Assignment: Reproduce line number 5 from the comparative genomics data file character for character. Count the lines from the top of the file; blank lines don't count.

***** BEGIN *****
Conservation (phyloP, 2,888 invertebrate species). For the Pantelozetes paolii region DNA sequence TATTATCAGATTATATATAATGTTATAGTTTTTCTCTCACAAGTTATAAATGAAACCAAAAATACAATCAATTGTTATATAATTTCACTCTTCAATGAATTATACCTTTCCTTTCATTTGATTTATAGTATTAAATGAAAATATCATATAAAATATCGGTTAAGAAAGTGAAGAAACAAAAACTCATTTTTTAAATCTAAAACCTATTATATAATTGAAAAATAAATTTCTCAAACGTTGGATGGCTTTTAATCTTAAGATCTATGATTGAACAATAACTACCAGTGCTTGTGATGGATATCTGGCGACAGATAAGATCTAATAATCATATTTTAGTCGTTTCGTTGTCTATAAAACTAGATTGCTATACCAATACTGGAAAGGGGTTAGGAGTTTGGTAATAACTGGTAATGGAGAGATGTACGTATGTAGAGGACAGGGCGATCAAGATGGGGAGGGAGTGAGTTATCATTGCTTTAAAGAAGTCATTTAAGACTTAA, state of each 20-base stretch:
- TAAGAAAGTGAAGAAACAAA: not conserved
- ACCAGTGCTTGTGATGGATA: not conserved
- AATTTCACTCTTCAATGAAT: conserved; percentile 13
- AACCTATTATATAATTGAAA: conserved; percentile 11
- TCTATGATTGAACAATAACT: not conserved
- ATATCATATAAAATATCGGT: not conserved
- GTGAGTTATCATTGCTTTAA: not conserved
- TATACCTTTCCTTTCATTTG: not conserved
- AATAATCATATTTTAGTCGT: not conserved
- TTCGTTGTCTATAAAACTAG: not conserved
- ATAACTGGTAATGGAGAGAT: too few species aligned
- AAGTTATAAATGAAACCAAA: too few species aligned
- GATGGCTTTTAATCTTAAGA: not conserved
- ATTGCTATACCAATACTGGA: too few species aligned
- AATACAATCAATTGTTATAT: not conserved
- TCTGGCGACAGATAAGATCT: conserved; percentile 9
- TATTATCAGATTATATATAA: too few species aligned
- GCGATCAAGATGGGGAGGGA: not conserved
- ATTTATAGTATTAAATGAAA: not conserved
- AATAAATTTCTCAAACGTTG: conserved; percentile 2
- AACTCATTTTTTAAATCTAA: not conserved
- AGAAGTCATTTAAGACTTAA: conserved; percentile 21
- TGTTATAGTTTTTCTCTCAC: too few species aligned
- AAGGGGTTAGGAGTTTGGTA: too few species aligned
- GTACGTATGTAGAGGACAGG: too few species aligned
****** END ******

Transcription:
- AACCTATTATATAATTGAAA: conserved; percentile 11